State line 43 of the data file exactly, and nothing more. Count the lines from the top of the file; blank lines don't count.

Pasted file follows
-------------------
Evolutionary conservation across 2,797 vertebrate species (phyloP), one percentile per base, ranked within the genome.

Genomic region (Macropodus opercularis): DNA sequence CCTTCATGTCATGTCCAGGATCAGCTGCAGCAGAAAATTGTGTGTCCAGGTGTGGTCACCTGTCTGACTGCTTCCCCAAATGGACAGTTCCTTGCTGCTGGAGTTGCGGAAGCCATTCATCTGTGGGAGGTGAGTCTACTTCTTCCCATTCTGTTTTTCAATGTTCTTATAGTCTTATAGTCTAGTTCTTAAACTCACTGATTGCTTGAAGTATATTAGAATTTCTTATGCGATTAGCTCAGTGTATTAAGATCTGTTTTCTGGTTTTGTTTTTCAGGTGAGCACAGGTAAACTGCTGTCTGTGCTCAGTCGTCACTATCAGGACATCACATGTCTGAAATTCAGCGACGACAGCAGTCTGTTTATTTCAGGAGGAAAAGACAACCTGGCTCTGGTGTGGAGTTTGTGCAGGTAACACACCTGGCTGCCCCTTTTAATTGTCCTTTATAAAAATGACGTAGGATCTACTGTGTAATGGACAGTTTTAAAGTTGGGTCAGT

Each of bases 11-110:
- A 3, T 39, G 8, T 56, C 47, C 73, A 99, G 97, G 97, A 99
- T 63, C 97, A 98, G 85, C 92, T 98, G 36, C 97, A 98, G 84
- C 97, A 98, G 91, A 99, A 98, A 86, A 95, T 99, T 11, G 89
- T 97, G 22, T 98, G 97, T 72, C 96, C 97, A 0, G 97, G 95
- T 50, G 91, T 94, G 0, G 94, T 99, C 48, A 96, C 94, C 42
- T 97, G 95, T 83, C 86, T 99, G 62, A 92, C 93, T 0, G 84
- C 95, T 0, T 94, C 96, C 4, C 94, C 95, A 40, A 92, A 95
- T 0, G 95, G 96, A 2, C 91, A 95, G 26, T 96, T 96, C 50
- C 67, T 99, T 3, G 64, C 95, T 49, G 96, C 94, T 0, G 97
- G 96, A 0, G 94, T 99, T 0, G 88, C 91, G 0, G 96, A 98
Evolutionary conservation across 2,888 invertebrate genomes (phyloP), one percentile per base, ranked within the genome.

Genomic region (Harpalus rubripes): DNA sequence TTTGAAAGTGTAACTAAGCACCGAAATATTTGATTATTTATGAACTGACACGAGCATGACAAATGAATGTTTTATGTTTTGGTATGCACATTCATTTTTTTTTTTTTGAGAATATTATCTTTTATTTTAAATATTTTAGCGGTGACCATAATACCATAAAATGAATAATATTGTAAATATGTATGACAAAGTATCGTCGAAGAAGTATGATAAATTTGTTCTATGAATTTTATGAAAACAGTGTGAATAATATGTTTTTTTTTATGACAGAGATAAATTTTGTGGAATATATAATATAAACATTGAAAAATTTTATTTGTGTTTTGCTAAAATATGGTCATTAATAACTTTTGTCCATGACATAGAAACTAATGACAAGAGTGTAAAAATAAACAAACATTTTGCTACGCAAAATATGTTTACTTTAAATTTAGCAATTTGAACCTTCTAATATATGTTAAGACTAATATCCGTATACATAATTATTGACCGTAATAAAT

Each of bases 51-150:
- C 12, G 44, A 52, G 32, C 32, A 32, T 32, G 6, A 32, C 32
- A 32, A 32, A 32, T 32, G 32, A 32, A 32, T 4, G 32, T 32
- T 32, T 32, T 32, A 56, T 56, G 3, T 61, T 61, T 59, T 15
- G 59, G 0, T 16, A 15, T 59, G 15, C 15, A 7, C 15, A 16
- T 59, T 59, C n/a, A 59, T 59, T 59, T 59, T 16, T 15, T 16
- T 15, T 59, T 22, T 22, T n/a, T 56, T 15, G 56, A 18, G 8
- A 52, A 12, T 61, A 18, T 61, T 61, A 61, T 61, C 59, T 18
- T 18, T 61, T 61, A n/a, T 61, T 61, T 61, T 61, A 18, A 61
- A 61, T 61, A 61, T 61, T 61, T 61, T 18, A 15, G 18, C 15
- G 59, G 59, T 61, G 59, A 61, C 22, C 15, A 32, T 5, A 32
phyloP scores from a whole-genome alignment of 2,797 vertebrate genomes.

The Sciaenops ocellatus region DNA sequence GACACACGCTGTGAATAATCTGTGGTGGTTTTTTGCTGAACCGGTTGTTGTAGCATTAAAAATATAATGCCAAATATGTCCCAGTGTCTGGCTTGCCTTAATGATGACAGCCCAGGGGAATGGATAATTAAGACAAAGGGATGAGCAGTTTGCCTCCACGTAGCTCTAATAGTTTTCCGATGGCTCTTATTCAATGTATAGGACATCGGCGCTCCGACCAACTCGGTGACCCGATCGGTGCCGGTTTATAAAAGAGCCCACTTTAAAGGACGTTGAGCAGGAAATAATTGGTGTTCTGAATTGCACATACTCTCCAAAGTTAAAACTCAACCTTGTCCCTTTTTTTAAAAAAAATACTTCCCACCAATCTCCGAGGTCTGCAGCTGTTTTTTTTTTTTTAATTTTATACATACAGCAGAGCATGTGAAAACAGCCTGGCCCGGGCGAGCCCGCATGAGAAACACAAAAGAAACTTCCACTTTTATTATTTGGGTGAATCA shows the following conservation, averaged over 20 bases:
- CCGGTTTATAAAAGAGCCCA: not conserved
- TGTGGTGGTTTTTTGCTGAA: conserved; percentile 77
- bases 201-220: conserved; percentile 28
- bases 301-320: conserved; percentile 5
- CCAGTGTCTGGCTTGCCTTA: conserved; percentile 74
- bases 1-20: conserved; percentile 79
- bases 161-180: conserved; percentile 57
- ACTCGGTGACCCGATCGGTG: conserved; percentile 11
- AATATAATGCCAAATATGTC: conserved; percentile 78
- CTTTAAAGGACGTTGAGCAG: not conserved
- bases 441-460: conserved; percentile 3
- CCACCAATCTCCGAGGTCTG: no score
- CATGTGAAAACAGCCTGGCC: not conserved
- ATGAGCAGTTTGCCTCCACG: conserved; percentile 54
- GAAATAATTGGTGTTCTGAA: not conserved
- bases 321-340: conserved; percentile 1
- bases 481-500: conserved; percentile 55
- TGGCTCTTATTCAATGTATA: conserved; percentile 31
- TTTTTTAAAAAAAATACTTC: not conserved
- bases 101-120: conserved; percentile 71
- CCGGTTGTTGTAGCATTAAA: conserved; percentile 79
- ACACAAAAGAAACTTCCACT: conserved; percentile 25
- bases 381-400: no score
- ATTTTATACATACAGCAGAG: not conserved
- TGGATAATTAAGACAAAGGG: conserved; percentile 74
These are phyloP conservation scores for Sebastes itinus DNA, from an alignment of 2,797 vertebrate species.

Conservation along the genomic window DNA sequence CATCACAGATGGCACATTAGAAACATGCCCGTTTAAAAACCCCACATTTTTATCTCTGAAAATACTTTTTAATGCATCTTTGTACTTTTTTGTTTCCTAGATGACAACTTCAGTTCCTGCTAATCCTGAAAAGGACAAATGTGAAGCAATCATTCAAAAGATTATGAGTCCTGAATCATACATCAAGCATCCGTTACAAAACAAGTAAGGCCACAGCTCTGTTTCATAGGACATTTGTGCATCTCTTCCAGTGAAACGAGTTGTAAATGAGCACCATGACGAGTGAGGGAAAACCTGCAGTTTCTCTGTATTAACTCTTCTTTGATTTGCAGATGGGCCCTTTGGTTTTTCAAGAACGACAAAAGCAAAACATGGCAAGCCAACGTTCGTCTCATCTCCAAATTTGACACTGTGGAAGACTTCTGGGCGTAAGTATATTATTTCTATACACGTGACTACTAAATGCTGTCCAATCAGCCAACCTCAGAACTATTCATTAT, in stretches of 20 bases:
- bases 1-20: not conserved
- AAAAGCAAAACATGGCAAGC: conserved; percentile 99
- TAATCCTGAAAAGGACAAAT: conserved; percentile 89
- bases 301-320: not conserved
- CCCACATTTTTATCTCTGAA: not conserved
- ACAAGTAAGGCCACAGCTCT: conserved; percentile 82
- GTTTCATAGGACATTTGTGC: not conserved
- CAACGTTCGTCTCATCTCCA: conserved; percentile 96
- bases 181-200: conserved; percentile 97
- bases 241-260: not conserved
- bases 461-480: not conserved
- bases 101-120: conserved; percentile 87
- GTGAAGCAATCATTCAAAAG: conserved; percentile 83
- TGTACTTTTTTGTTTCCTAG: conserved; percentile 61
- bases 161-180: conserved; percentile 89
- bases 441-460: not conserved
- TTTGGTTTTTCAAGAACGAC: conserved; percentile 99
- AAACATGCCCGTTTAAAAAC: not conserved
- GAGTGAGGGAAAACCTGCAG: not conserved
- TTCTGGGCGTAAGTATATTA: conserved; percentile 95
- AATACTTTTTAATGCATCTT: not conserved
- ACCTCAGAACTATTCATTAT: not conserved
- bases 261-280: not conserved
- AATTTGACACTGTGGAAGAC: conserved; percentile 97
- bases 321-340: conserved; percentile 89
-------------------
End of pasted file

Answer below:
- GAAATAATTGGTGTTCTGAA: not conserved